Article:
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Who is this impacting?


Most polluted transportation system in the world


Above the world health organisation's recommended safe limit to PM2.5


People using the London underground every day


The average amount of minutes commuters spend on the tube daily

Tanya Beri.jpg


My name is Tanya Beri and I am the founder for CAIR London - a mobile app coming to the city to help London Underground users reduce their air pollution exposure. 

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As a born and raised Londoner, the London Underground has been a key method of transport throughout my life. Whilst it’s without a doubt one of the best transportation systems in the world, I discovered that using it was exposing us to PM2.5 (air pollution) up to 7x above the World Health Organization’s  recommended safe limit. During a ‘designing for behaviour change’ project during my masters in User Experience design, I went off to research air pollution issues in the UK and was shocked to discover how polluted the London Underground was. The tube is the most environmentally friendly and cost efficient way to travel around the city, however it’s not safe for the people using it. CAIR London is raising awareness of the tube’s current air pollution problem and provides a mobile app to generate lower polluted routes for users to travel on, creating a safer journey and a healthier experience.

When I was 18, I had a recurring case of tonsillitis which went on for 3 years until I eventually had to have surgery to remove them. When my doctors and I explored what was the sudden cause of this, the only difference there was to my day to day routine was travelling on the deeper London Underground lines which I now know are severely polluted. I may not be able to say with certainty that this was the cause of my recurring illness, but I know that there are Londoners out there with conditions such as asthma who should be aware of the problem and have a choice in how they travel so it has less of an impact on their health.

CAIR London was an award winning idea in 2020, but the moment that pushed me to turn this into a business was in 2021 when my dad took his last breath on a ventilator after going into hospital with an underlying illness and then  catching covid. We all experienced the detrimental impacts of a lung-based virus and how our health needed to become a priority, but after seeing people struggling to breathe on a covid ward it became much more personal to me. Nobody should have to struggle to breathe as a consequence of something out of their control. Travelling to work or using the tube to visit family or meet friends in Central London should not come at the cost of our health - and what’s worse is that nobody seems to be aware of the problem.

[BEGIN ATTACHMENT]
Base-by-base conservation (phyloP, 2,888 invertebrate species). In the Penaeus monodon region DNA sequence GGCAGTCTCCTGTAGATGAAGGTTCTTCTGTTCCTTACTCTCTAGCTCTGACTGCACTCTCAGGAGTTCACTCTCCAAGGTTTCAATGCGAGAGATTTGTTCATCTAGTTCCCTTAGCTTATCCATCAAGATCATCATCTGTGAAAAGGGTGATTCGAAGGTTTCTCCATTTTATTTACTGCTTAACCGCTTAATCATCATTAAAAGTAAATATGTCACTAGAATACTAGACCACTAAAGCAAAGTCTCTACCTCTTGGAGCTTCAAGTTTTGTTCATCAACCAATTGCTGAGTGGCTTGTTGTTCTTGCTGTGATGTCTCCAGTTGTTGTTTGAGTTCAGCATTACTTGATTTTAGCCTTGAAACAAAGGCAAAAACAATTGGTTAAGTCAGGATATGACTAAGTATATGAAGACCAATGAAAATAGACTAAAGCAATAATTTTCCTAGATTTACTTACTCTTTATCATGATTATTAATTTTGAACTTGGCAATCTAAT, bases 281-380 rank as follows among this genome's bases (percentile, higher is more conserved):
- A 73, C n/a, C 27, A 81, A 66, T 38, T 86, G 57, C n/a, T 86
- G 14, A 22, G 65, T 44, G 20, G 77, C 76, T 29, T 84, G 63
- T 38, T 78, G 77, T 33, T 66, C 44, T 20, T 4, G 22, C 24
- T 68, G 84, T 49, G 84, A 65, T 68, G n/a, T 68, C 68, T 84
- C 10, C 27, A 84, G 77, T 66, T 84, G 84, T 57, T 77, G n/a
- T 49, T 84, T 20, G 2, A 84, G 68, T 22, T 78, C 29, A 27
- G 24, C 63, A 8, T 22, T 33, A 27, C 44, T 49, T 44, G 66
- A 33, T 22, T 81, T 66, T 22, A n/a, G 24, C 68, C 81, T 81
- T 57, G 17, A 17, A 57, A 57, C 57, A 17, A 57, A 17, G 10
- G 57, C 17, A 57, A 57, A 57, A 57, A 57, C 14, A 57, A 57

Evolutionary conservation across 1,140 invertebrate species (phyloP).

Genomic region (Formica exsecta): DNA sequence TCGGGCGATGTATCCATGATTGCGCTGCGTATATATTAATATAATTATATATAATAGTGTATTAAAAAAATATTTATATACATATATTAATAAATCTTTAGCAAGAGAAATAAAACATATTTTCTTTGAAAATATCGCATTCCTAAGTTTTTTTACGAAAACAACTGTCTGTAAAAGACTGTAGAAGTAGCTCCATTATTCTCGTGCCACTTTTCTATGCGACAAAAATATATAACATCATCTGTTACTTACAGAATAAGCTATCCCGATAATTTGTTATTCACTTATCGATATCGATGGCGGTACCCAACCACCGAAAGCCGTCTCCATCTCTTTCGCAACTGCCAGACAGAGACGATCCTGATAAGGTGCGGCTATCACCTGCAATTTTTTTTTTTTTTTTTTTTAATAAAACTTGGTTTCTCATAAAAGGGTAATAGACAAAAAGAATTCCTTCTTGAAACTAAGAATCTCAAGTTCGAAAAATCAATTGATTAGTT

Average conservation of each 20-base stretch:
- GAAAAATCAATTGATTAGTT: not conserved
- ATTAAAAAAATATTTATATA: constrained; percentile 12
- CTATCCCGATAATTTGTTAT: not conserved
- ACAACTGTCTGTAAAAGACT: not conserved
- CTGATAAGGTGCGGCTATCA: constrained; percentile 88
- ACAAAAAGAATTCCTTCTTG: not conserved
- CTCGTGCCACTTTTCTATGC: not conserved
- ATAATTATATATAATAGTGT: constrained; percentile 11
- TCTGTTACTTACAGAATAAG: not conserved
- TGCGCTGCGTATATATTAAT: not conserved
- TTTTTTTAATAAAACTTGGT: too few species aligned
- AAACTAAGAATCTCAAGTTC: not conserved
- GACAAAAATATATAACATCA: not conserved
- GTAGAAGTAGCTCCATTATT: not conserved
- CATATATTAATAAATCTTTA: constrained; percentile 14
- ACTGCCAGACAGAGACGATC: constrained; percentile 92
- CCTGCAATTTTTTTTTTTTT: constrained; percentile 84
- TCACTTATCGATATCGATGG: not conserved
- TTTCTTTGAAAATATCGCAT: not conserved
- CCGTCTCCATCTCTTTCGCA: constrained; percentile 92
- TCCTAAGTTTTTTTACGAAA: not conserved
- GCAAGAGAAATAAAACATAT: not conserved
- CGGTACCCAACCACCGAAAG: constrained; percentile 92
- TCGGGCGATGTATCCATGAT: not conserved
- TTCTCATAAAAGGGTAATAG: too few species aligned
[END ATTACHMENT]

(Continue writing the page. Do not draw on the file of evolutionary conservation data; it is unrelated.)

1 million people travel on the London Underground every single day and are being exposed to high levels of air pollution.


Why is the tube so polluted?

It’s a combination of many factors. We have one of the oldest underground systems in the world, dating back to 1863 when the Metropolitan Line first rode the rails. Until very recently the model of trains in use has been old, and even newer trains aren’t strong enough to withstand the pollution. There is friction in the brake mechanisms caused by the carriage moving along the rails, the brake blocks rubbing on the wheels, and the electrical connection between the collector plate and the live rail. There is a lack of ventilation across the London Underground. How deep the station is below ground, with the Victoria Line being the deepest, affects air quality. Lastly, probably the most disgusting factor is us, the passengers!

What is being done to resolve this?

TfL spends around £60 million per annum cleaning its trains, stations, and tunnels to ensure dust and particles are kept to an absolute minimum. New cleaning methods are currently being trialled and the most effective will be incorporated into TfL’s cleaning regime. 

The following information is taken directly from their website as a response to a forum question ‘What are you doing about the air pollution on the London Underground?’ In 2014 TfL scrapped a regime ‘cleaning train’ they had in place to reduce air pollution on the underground after finding it ineffective; they now are using industrial vacuums and magnetic wands but there isn’t anything published to show how effective it is. A similar attempted solution conducted in Toronto implementing more frequent cleaning also proved to show no change to the PM2.5 readings on the underground platforms (Ryswyk. K et el, 21).

So as it stands, there is currently no confirmed solution to this problem. Honestly, TfL has a very difficult job right now and I’m not trying to undermine the hard work I know they are doing to try and fix this. They have been working with Imperial College London to explore their options, working with some of the leading academics who are writing papers about this problem.


Following our Founders young innovators award 2023 announcement, we've been fortunate enough to be featured in various media press releases. You can find the links to the various articles below.



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